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The spark struck in secret, beneath the stairs in the dust
in the cellar, smoulders the way a face does–and the life
inside it–after a slap. Like a humiliation. A wet bed.
Where the rabbit in her hutch sleeps winter out, in the hay
with her brood. And bicycles stand broken-antlered in the dark.
In the dust in the cellar where the cat wounded with poison
slides into the shadows to extinguish herself. It's dark
outside, inside the dark becomes particles a little like rain
stilled. Behind the chicken-wired glass, the garden shakes
a few dead leaves down. Most of the work of winter
is done, the pond lidded, the ruts of the bicycles' wheels cast
in iron. The fire begins by itself in the circles of dust,
the animal hair, the cells of skin, earth from the garden.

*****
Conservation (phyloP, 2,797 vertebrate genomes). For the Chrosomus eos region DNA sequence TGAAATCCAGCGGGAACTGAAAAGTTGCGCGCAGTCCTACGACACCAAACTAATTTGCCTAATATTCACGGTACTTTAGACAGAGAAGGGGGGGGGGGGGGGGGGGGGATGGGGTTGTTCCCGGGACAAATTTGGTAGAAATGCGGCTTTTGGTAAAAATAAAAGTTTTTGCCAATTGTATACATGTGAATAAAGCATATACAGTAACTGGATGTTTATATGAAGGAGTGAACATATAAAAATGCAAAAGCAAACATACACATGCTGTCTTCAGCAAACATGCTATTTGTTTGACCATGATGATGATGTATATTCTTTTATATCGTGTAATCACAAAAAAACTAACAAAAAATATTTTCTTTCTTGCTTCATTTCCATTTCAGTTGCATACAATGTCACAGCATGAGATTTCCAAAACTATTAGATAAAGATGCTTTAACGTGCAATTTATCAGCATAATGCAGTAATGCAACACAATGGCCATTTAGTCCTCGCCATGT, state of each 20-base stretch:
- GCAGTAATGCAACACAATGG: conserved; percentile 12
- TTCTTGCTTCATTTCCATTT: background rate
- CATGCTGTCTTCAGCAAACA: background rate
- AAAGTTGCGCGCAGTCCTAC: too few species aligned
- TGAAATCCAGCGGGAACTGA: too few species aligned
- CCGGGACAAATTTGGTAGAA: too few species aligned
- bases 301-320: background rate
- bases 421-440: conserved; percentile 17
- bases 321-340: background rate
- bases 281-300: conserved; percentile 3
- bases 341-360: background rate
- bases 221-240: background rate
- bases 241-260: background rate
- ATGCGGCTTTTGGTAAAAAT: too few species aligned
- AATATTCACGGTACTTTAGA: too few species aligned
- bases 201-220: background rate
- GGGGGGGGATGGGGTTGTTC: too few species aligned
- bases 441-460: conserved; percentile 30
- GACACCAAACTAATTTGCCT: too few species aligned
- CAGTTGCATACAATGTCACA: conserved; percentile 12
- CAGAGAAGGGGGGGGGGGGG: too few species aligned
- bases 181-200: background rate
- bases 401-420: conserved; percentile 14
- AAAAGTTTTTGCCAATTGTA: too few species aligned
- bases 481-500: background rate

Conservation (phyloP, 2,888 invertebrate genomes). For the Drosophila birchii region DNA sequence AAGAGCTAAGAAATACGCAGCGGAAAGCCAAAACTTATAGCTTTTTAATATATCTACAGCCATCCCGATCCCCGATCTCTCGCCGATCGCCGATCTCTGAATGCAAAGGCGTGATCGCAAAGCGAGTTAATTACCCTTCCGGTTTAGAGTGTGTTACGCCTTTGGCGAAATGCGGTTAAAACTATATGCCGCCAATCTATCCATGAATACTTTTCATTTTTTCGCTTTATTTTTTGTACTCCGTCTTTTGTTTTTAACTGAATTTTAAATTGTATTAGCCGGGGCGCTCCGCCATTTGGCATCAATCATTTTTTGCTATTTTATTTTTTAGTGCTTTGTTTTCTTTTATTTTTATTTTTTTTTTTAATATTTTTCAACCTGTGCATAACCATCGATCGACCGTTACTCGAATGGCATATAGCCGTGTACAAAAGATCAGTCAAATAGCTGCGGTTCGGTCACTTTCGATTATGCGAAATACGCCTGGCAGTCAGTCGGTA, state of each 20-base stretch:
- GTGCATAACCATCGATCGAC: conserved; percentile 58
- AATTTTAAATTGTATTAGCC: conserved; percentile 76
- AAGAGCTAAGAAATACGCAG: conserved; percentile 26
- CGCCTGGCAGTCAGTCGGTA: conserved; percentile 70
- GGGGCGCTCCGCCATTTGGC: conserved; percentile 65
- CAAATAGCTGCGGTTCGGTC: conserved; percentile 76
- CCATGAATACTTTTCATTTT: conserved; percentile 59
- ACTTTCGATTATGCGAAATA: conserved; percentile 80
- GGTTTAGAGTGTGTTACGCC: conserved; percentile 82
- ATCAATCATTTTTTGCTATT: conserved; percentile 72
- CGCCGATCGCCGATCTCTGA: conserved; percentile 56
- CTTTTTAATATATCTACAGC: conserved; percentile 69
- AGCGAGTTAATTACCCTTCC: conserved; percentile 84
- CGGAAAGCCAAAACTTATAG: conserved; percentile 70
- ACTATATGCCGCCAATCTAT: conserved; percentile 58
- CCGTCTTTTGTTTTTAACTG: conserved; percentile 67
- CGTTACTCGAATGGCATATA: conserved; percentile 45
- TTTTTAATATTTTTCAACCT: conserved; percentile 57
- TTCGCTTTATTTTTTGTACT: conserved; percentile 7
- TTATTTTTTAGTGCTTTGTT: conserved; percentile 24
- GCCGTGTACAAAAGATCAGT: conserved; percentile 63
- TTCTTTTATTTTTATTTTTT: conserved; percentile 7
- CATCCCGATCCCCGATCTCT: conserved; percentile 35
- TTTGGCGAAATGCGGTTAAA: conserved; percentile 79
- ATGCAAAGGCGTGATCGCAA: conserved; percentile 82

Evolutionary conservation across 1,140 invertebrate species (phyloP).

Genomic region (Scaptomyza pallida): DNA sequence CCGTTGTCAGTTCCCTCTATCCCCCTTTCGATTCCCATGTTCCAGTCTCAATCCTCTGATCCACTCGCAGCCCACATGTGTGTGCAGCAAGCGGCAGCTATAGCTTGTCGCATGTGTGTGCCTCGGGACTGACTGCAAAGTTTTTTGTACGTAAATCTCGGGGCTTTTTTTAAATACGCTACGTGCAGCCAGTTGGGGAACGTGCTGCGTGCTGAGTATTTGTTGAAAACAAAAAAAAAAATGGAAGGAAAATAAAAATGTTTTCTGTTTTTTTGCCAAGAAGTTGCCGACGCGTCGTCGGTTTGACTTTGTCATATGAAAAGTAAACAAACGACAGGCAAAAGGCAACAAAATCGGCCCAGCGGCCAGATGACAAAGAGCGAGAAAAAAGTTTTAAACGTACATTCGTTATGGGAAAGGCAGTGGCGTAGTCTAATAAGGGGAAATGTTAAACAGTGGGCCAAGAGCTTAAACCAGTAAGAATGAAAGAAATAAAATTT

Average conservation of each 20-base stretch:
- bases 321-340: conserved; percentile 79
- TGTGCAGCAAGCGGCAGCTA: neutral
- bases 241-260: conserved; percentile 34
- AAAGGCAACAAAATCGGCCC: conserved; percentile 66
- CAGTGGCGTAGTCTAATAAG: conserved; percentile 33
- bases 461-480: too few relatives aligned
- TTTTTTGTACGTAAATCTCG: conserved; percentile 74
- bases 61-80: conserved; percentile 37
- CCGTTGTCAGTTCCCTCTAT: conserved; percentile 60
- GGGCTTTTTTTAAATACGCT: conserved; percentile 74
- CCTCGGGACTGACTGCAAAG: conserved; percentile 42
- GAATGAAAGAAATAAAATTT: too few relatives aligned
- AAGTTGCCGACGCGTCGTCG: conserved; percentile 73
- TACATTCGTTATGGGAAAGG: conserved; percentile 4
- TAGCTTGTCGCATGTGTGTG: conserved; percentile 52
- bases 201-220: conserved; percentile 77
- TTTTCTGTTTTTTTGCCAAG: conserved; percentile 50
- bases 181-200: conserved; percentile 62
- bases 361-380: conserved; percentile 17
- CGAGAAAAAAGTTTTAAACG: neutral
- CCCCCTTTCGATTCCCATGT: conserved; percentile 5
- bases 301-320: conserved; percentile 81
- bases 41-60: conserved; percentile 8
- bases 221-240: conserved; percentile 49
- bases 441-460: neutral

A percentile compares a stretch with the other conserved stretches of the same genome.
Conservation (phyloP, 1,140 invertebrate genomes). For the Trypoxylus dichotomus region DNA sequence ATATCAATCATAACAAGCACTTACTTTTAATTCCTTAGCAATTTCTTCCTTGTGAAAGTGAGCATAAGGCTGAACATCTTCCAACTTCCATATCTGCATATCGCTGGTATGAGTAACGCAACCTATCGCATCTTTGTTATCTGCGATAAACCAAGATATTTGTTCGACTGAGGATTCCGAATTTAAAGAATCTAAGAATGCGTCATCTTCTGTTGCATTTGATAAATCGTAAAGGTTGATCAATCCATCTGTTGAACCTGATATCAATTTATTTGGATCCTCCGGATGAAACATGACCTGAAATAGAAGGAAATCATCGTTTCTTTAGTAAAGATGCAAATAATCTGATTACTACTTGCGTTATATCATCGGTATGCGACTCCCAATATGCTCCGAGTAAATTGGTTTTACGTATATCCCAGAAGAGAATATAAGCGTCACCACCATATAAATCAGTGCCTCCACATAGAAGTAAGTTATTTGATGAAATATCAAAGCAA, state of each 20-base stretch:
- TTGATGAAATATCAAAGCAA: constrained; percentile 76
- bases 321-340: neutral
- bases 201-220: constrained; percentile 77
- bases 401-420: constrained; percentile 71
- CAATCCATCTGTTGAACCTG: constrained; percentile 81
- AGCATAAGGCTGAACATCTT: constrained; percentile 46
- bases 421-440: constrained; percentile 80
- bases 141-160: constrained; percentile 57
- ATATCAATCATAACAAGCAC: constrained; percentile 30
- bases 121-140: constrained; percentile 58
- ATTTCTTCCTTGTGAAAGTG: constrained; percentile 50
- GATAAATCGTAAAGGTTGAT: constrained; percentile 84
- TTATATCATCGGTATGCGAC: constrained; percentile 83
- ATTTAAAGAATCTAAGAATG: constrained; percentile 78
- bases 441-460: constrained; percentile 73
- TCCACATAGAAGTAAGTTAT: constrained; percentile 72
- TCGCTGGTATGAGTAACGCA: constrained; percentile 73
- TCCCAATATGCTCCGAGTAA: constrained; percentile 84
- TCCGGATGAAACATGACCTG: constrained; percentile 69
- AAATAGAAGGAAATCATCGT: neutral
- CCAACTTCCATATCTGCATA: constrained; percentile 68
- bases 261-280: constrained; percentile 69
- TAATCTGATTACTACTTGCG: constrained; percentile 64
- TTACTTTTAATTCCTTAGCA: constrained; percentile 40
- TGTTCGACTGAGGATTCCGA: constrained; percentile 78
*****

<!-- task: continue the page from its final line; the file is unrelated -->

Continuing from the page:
Tinder for the fire insisting itself upstairs. The fire has been
impatient to begin all along. The house is its accomplice.
Nothing will grow here, nothing will flourish. Roots
of the black walnut tree hold tight the foundations. Like a liquid,
the way heat fills cracks, the way it pools. Flames
brush the root hairs, make them stand on end. Like a song's
ending, not quite to wake us is the fire's intention. To stroke us
with its smoke, our sleeping faces. To take us dreaming.
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How would I know / when I’m empty and quiet like breath?
Historian Gerald Horne has developed a grand theory of U.S. history as a series of devastating backlashes to progress—right down to the present day.
Reflecting on three monumental works of modernism—James Joyce’s Ulysses, T. S. Eliot’s The Waste Land, and Ludwig Wittgenstein’s Tractatus Logico-Philosophicus—a hundred years on.